Are we insane?
The following was posted on the Ohio Green Building Law blog on March 26th. It's well worth the read! This was authored by David Scott, a Partner & Attorney at Luper, Neidenthal & Logan who specializes in - amongst other things - Green Building Law.
Albert Einstein once defined insanity as doing the same thing over and over again but expecting a different result … sort of like our energy and sustainable development policies these days.
Three summers ago the U.S. was beside itself over $4/gal. gas. But then new reserves were discovered off Brazil & Africa, Canadian oil sands were exploited, U.S. domestic production increased, prices dropped, and “experts” predicted “decades of residential and commercial power at reasonable prices.” Rest easy, fellow Americans, because stable and trustworthy energy-supplying allies like Moammar Gadhafi had everything under control … until a few dominoes fell … and now we’re back in $4/gal. territory again.
Who could have guessed there would be instability in the Middle East??? Apparently not our leaders in Congress who allowed the Home Star Energy Retrofit Act of 2010 (which would have provided rebates to contractors to be passed through as discounts to homeowners who retrofit their homes to achieve energy savings) to die on the vine. Their solution is to “drill here, drill now”, and pay no attention to the fact that retrofitting 75,000 houses would save as much energy as we lost in the Deepwater Horizon oil spill, for about1/40th of the cost to clean up the Gulf.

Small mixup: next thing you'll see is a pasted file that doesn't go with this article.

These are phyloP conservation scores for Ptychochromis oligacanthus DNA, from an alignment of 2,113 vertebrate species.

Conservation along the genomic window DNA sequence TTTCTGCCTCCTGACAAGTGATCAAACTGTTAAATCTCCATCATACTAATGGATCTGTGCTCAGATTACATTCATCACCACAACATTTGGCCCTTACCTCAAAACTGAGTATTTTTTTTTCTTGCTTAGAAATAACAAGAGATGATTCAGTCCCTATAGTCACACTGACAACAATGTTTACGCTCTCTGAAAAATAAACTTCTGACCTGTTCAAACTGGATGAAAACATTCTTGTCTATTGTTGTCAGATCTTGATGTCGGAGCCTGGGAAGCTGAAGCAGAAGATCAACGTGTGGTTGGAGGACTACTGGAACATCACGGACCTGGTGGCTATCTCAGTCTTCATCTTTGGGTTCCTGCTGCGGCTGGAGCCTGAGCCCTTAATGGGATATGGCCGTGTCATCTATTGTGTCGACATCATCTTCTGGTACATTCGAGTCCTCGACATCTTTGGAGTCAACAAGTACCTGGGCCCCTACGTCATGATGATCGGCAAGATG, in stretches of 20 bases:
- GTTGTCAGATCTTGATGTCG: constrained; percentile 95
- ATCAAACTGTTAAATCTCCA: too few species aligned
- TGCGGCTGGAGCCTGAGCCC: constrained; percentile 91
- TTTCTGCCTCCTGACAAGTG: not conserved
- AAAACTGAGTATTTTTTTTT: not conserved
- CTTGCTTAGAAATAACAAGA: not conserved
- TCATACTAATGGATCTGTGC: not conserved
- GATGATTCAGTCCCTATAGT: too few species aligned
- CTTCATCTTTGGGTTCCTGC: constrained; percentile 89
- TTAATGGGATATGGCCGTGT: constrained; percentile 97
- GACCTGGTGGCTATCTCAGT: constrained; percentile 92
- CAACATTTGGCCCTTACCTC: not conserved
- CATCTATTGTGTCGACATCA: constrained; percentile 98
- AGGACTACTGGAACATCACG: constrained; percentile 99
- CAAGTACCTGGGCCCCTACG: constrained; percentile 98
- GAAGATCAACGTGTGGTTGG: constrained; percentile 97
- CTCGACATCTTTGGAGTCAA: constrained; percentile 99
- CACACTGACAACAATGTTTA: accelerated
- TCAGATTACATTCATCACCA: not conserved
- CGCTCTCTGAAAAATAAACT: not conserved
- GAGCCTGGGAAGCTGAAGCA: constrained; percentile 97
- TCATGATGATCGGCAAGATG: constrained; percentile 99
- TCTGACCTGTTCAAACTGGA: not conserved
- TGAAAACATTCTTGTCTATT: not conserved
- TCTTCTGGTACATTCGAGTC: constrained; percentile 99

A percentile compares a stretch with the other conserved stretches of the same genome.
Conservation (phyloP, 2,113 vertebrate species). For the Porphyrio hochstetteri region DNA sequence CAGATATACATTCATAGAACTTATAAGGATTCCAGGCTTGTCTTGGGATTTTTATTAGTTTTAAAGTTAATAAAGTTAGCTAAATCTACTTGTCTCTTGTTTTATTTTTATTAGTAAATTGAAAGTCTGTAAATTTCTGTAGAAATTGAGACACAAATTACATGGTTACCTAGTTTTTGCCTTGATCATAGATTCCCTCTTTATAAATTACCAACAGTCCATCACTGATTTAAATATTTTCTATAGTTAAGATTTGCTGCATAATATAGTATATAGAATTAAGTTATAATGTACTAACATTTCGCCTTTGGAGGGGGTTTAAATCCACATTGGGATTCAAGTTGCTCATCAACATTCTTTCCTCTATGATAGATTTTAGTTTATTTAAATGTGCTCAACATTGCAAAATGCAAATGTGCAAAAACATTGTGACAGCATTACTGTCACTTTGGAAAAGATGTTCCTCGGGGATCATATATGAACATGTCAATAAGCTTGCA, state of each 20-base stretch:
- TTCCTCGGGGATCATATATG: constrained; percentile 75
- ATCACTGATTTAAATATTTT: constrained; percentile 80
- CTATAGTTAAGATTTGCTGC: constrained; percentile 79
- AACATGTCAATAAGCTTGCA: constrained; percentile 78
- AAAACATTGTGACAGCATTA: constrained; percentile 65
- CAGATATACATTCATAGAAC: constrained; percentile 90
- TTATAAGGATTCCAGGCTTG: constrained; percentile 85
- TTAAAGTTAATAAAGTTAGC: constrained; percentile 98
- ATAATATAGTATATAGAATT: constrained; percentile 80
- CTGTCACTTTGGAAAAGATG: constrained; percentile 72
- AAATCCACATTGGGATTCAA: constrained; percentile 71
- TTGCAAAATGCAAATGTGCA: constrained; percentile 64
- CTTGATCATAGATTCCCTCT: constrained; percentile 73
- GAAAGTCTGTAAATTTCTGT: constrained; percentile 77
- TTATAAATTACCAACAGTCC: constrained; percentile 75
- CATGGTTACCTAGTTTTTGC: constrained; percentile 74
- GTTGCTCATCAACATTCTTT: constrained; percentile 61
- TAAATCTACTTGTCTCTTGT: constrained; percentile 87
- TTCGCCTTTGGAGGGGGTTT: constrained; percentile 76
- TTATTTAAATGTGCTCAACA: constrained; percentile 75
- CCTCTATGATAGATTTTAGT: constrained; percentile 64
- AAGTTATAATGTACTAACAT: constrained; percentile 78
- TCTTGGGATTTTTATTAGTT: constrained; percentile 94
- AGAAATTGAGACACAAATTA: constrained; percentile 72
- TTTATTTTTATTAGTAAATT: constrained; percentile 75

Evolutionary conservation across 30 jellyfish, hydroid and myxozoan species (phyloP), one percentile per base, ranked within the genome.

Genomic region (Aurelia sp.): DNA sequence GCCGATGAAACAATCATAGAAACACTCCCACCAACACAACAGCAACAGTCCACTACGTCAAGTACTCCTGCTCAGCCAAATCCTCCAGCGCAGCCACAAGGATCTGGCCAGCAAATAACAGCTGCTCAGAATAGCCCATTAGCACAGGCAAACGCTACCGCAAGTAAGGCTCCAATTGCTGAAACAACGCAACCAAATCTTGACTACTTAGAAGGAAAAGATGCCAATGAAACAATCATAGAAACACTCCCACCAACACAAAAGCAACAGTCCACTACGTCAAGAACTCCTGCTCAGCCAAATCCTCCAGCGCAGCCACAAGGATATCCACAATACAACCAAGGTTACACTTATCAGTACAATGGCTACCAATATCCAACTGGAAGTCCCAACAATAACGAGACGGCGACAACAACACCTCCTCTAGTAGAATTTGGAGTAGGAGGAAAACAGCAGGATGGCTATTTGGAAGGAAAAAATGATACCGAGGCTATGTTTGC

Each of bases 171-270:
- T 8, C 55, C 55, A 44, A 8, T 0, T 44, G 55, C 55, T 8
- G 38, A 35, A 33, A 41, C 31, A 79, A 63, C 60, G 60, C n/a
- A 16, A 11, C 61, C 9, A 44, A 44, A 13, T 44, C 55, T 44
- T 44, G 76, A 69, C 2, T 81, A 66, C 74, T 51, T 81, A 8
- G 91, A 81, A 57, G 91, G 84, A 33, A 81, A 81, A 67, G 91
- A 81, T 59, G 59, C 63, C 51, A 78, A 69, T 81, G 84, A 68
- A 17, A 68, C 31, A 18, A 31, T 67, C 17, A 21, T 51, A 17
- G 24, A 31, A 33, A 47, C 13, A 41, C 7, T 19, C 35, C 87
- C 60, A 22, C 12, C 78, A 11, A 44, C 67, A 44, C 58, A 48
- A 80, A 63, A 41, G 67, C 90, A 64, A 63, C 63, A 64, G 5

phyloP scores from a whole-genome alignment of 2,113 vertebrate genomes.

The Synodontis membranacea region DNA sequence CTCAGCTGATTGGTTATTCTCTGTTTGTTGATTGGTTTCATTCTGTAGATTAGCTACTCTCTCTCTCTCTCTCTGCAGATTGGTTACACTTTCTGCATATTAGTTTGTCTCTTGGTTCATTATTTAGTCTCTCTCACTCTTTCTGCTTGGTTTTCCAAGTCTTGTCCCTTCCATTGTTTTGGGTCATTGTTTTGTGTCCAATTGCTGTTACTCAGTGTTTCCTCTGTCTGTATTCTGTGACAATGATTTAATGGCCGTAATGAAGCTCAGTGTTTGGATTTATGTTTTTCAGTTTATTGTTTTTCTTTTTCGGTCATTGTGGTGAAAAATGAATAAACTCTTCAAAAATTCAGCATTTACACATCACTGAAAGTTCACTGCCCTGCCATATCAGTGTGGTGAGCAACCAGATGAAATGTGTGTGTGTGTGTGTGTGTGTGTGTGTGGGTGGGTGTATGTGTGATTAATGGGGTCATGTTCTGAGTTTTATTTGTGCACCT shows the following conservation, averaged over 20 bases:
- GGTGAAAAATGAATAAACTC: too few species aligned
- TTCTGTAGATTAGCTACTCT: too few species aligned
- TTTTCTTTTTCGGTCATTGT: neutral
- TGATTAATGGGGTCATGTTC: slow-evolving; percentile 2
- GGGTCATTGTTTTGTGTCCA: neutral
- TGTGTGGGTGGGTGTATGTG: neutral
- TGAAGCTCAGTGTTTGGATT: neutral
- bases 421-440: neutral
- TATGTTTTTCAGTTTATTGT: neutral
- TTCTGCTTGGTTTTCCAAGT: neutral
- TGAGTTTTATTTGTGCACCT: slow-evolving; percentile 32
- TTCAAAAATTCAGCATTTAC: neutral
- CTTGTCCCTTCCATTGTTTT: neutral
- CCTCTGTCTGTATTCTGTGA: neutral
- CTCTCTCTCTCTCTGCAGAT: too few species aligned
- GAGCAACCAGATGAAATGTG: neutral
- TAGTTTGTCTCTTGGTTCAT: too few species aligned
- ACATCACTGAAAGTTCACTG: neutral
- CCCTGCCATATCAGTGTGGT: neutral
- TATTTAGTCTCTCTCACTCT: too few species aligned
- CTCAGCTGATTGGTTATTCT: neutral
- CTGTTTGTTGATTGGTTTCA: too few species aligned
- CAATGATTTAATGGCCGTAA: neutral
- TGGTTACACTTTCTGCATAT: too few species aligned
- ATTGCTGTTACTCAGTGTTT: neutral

Flashback over 30 years ago to when the first energy crisis led to calls to use ”the heat of the sun, the power of the winds and rains, and the warmth of the sun” to “capture energy from sources available, renewable and infinite,” and building designers explored climate-appropriate structures that would employ features like task-specific lighting, energy efficient systems, and automatic controls to maximize efficiency. (A Bucket of Oil – The Humanistic Approach to Building Design for Energy Conservation, Wm. Wayne Caudill, et al, 1974). But the lessons of the early 1970′s were largely forgotten as we became intoxicated by our love for SUV’s, suburban sprawl, and the siren song of cheap, abundant fossil fuel.
Does anybody else see a pattern here?
So here’s our bold idea: Let’s avance the goals of budget hawks and climate hawks alike by supporting national efforts like the Better Buildings Initiative, which will offer tax credits to building retrofit projects that reduce energy consumption. Let’s spread the word about local programs like our own Green Columbus Fund, which provides financial incentives to targeted activities to spur infill development and construction of sustainable buildings. Let’s learn from the lessons of the past, change some of the ways we do things in our built environment, and help create a more healthy, prosperous, and sustainable future.
Call me crazy, but I think we can do it.